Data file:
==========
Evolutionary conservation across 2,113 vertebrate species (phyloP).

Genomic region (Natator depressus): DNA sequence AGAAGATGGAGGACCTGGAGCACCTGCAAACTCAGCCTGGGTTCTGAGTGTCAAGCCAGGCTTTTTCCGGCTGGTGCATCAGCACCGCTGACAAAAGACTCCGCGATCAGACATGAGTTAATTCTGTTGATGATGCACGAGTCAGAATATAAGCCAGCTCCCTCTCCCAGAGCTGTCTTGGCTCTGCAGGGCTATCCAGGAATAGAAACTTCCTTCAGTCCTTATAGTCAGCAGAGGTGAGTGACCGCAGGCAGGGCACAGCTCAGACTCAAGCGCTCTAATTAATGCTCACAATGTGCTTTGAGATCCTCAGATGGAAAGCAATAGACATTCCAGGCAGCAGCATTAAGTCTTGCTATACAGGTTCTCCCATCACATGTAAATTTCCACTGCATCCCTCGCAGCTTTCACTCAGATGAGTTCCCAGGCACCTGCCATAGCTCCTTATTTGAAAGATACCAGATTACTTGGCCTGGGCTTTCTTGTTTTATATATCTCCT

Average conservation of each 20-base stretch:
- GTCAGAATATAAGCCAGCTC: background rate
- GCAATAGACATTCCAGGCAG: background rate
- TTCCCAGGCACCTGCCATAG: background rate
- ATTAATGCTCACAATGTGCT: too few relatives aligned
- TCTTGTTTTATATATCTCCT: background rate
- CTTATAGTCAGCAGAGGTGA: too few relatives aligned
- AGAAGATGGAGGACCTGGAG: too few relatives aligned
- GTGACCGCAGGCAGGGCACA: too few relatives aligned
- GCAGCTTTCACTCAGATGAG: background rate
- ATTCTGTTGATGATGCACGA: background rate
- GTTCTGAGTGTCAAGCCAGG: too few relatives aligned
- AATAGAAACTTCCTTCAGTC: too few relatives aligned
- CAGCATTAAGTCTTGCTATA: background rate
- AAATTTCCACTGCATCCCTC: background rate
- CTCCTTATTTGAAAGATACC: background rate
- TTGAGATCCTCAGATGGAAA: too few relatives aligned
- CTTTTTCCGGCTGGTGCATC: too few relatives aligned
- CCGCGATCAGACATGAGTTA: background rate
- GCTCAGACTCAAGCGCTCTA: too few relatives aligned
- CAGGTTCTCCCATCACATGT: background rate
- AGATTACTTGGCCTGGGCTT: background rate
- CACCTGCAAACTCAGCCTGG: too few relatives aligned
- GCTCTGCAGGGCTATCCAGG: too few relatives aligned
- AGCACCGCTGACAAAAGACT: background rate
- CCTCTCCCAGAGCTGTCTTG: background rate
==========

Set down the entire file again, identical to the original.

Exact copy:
Evolutionary conservation across 2,113 vertebrate species (phyloP).

Genomic region (Natator depressus): DNA sequence AGAAGATGGAGGACCTGGAGCACCTGCAAACTCAGCCTGGGTTCTGAGTGTCAAGCCAGGCTTTTTCCGGCTGGTGCATCAGCACCGCTGACAAAAGACTCCGCGATCAGACATGAGTTAATTCTGTTGATGATGCACGAGTCAGAATATAAGCCAGCTCCCTCTCCCAGAGCTGTCTTGGCTCTGCAGGGCTATCCAGGAATAGAAACTTCCTTCAGTCCTTATAGTCAGCAGAGGTGAGTGACCGCAGGCAGGGCACAGCTCAGACTCAAGCGCTCTAATTAATGCTCACAATGTGCTTTGAGATCCTCAGATGGAAAGCAATAGACATTCCAGGCAGCAGCATTAAGTCTTGCTATACAGGTTCTCCCATCACATGTAAATTTCCACTGCATCCCTCGCAGCTTTCACTCAGATGAGTTCCCAGGCACCTGCCATAGCTCCTTATTTGAAAGATACCAGATTACTTGGCCTGGGCTTTCTTGTTTTATATATCTCCT

Average conservation of each 20-base stretch:
- GTCAGAATATAAGCCAGCTC: background rate
- GCAATAGACATTCCAGGCAG: background rate
- TTCCCAGGCACCTGCCATAG: background rate
- ATTAATGCTCACAATGTGCT: too few relatives aligned
- TCTTGTTTTATATATCTCCT: background rate
- CTTATAGTCAGCAGAGGTGA: too few relatives aligned
- AGAAGATGGAGGACCTGGAG: too few relatives aligned
- GTGACCGCAGGCAGGGCACA: too few relatives aligned
- GCAGCTTTCACTCAGATGAG: background rate
- ATTCTGTTGATGATGCACGA: background rate
- GTTCTGAGTGTCAAGCCAGG: too few relatives aligned
- AATAGAAACTTCCTTCAGTC: too few relatives aligned
- CAGCATTAAGTCTTGCTATA: background rate
- AAATTTCCACTGCATCCCTC: background rate
- CTCCTTATTTGAAAGATACC: background rate
- TTGAGATCCTCAGATGGAAA: too few relatives aligned
- CTTTTTCCGGCTGGTGCATC: too few relatives aligned
- CCGCGATCAGACATGAGTTA: background rate
- GCTCAGACTCAAGCGCTCTA: too few relatives aligned
- CAGGTTCTCCCATCACATGT: background rate
- AGATTACTTGGCCTGGGCTT: background rate
- CACCTGCAAACTCAGCCTGG: too few relatives aligned
- GCTCTGCAGGGCTATCCAGG: too few relatives aligned
- AGCACCGCTGACAAAAGACT: background rate
- CCTCTCCCAGAGCTGTCTTG: background rate